WordPress 3.8: A quiet revolution

Published by | Thursday, December 12th, 2013

Today’s release of WordPress 3.8 is revolutionary in the history of WordPress—and a clear sign of things to come from the popular content management system. Sporting a clean new interface, tons of new features, and a new development philosophy, the 3.8 release is a milestone for the WordPress community in many ways. We’re already hard at work updating our WordPress Essential Training course to reflect WordPress 3.8, but there’s a lot to notice in today’s release beyond just what ships in the code.

Deadlines are not arbitrary
Establishing the current WordPress philosophy “Deadlines are not arbitrary,” WordPress cofounder and project leader Matt Mullenweg made a series of bold announcements at WordCamp San Francisco back in July. First, he stated that WordPress 3.7 and 3.8 would be developed in parallel, with firm, preannounced release dates for each. Furthermore, he announced that all new features slated for version 3.8 would be developed as stand-alone plugins first, and only built into the WordPress core code once they were stable. Finally, Matt announced that he’d be personally leading the development team for the 3.8 release.

For those outside of the WordPress community, these statements might not seem revolutionary—but the shifts are certainly new: WordPress updates have never previously had firm dates, and have often missed their target dates by months. Parallel development of several WordPress releases is also a new twist, with new features historically being built into the core codebase by default, a strategy that has also caused delays. Reading between the lines of these recent changes, it’s clear that Matt intended to set a new standard for WordPress releases, and by placing himself as head of the 3.8 development team he was owning his words in the most public way possible. There was early speculation as to whether this bold new plan would succeed, but with WordPress 3.7 releasing on schedule, and today’s timely launch of 3.8, the strategy is becoming refreshingly consistent for the WordPress community.

Plugins first, then core
In addition to crisp scheduling, the process of developing new features for WordPress as plugins has been a huge success. In WordPress 3.8 there are several major updates including a new user interface (originally developed as the plugin MP6), a new theme experience (developed as THX38), and a new dashboard (developed as DASH). By developing these new features as plugins rather than building them directly into core, they have been allowed to mature and evolve separately and prove their stability and usability before becoming part of the platform. This seems a more balanced approach to application development, and it also allows for features that aren’t quite ready for primetime (like the new Universal Search function) to be held back from a release without the core itself having to be rewritten. My hope is that this process will be the new standard moving forward, and in the future many new features will be developed as optional plugins to keep the WordPress core small and quick.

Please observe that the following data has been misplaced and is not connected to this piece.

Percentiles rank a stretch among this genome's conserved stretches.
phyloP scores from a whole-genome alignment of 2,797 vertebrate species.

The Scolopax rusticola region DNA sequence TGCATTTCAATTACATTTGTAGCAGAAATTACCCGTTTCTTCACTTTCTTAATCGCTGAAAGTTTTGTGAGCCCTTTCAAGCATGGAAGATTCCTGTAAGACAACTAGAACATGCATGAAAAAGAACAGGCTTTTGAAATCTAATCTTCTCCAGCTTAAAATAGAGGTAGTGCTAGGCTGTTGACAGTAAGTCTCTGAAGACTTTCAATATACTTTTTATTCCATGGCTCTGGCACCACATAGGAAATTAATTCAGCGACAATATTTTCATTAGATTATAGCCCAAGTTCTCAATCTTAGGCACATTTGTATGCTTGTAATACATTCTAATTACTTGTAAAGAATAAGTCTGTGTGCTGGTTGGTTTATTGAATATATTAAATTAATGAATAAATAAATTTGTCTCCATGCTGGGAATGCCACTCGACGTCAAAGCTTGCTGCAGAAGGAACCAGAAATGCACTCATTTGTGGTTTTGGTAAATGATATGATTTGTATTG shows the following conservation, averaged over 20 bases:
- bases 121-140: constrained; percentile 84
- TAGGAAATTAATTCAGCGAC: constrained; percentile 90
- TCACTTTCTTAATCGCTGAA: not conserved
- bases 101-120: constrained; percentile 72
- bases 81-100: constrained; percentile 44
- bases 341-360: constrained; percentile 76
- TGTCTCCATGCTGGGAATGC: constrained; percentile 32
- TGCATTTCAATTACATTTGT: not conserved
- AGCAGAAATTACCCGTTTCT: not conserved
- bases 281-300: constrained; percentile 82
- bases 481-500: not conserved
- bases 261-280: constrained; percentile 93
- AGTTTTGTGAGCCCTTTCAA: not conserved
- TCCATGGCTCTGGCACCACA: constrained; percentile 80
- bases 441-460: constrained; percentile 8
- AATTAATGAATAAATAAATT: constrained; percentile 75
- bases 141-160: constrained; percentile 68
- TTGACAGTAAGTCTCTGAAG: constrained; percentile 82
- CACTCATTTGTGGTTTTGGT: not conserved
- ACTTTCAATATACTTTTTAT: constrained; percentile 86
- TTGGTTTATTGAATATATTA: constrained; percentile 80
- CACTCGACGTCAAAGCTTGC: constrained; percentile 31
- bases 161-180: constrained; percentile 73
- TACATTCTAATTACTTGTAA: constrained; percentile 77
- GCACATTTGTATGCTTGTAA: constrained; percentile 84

WordPress 3.8 - A new look and feel

3.8 is here, with new courses on the way
WordPress 3.8 is now available for download to the public, and we’re already hard at work ensuring you’ll have the best and most up-to-date training materials quickly. You can expect to see a fully updated WordPress Essential Training course, and a new Start with a Theme: Twenty Fourteen course shortly, going into depth on all the new features in WordPress 3.8. For an immediate look at the highlights in the 3.8 release, check out my new course WordPress 3.8 New Features, available today at lynda.com. And if you have any questions about WordPress, I’ll be hosting an online WordPress 3.8 Author Q&A session on December 19 to answer them; follow our Facebook page to get more details. Until then, please post any questions you want me to cover in the comments below so I can address them. I hope you enjoy WordPress 3.8!

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2 Responses to “WordPress 3.8: A quiet revolution”

  1. Florence Yeung says:

    One gentleman developed the website for me and I have trouble with the updates and changes. He is no longer available. I don’t even know which templates that he had chosen for the website. I am practically dysfunctional on wordpress. Your advice and assistance would be deeply appreciated.

    I hope it is not too hard to learn as my time schedule is very tight. It took me so many months to subscribe to Lynda.com and I’ve only used it 2 or 3 times.

    Sincerely,
    Florence Yeung

    • Morten Rand-Hendriksen says:

      Technically updating WordPress should not break your site. However, if your theme or one of your plugins was not built to the WordPress coding standard, things might go wrong. The best advice I can give you is to create a local install of WordPress on your computer (check out the Installing and Running WordPress series for different options: http://www.lynda.com/search?q=installing+and+running+wordpress) and copy over all your plugins and your theme. That way you can test to see if they work with the new version of WordPress before you do the update to your live site.

      Using an older version of WordPress is quire risky because there are constant security updates. If it turns out your theme breaks when you update I strongly urge you to get the theme fixed or start using a new one so you can update the application. Staying on an old version is not recommended.

      That said, in most cases the update is unproblematic so I urge you to do the test as described above, make an update of your site, and then get your application updated.

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